At 23:30 on October 10, the fire appeared to be spreading. As the plans for dealing with the anticipated hazard seemed to not be meeting the planners’ expectations, it became clear that it was possible water might need to be used and the Windscale Fire Brigade was summoned. Firefighters watched while process operators removed elements from the hot zone to create a fire break.
At 01:00 on Friday October 11, the Chief Constable of Cumberland was notified of the fire and a pre-determined emergency plan was put into operation. A tanker full of carbon dioxide was pumped into the core of the reactor as a final attempt to smother the fire, but the blaze continued to intensify. Fearful of the flames burning through the biological shield, the scientists reluctantly opted for the option of last resort – water – not knowing what the consequences would be. As firefighters should know, water on burning magnesium causes the evolution of hydrogen which increases the rate of the heat being produced and, in some circumstances, can lead to a hydrogen explosion.
As the sun rose on the Friday morning, four lines of hose were connected to adapted scaffolding poles that had been fed into the core of the reactor. At 09:00, following a delay caused by the change of shift at the fire station, and with great trepidation, water was injected into the reactor core. When the anticipated explosion from the ignition of the hydrogen and carbon monoxide failed to materialise, the scientists knew they had won the battle.
Within 24 hours the fire was extinguished and a catastrophe had been averted. There remained, however, the problem that particles of radioactivity had been released in the form of iodine (I131) and polonium (Po210) which had been released in the early stages as attempts were made to release heat through ventilation chimneys. Large areas were contaminated, food and milk bans were initiated and a massive clean-up was initiated.
Fortunately, the scale of the incident was not that of the magnitude of Chernobyl 29 years later and was resolved relatively easily despite improvisation being the order of the day. Nevertheless, it is worth pondering if, in the face of a similar serious “Chernobyl-type” event occurring in 21st century Britain, what action would be taken before a “suitable and sufficient” risk assessment had been undertaken or would a courageous (or reckless) disregard for personal safety in the interests of the greater good still be the order of the day?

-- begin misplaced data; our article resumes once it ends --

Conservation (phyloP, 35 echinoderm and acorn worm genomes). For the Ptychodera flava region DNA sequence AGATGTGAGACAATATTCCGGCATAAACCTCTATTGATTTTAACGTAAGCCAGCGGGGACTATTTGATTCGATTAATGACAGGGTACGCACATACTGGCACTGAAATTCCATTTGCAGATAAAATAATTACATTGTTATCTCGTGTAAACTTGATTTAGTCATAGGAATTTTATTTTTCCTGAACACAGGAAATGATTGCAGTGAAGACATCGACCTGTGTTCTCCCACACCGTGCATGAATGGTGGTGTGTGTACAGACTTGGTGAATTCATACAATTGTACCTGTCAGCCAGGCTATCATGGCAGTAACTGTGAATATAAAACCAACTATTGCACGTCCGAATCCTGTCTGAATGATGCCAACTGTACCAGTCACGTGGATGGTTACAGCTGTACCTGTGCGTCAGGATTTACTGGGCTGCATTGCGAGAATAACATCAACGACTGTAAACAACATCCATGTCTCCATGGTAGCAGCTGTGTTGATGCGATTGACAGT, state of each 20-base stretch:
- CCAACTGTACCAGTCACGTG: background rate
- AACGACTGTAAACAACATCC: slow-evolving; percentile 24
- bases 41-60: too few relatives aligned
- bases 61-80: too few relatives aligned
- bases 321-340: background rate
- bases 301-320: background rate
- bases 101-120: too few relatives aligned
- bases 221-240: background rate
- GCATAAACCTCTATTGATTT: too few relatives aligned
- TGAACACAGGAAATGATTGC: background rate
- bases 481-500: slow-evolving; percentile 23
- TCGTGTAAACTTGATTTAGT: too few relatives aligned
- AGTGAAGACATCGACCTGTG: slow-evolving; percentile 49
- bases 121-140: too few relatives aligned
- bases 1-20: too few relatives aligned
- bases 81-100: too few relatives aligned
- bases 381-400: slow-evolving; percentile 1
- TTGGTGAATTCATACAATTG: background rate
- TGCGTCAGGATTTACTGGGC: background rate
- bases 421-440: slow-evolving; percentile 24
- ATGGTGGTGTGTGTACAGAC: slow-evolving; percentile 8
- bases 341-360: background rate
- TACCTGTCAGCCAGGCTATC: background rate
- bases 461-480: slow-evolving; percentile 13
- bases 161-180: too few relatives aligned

On October 21, 1966, after a period of heavy rain, including three inches in the previous three days, a water saturated slurry and debris slipped away from the main pile of the Merthyr Vale Colliery’s tip number seven, perched above the small mining village of Aberfan in the Taff Valley in South Wales, four miles due south of Merthyr Tydfil. The fluid, black mass cascaded down the slope of the mountain at a speed later estimated to be 21 mph, roaring like thunder.
The momentum of the body of the slurry overwhelmed two farmhouses and their occupants before slamming most of its 100,000 M3 into the Pantglas Junior School. As the children were singing ‘All things bright and beautiful’ in preparation for the start of half-term, windows shattered and let in the black mass, collapsing the stone-built structure, trapping many of the 240 pupils and their teachers. In the silence that followed, those who had seen what had happened started calling the emergency services.
The first call to the fire brigade was received at around 0925. Merthyr County Borough Fire Brigade sent all its appliances to what was described as a “landslide ” by the caller. As they arrived, firefighters were stunned by the unimaginable vision of destruction in front of them, images that would haunt many for decades to come.
As they started to make sense of what they could see and put together what had happened and what needed to be done, they began work to rescue the trapped and make their way into the devasted school. Miners from the afternoon and night shifts at Merthyr Vale Colliery, resting in their homes, joined firefighters in burrowing into the centre of the school, pulling out survivors and delicately lifting the bodies of the dead children, some as young as five, out of the wet slag.
Following procedures barely remembered from the days of the Blitz and rescue squads, calls for total silence at the school allowed firefighters, mines rescue teams and miners, some of whose own children were missing and injured, to listen for sounds of life under the debris. One boy, pinned by his legs at a low point in the building under a collapsed wall, was being tended to by several firefighters and miners. Water from two mains crushed by the on rush of debris poured water into the building and the level was rising rapidly. Fireman Len Haggert kept the boy’s head above the water by holding his head. As the water threatened to flow over his nose, the miners and firemen made one last effort to lift the stone wall and managed to release his legs and pulled him out with seconds to spare. He was one of the last to be rescued.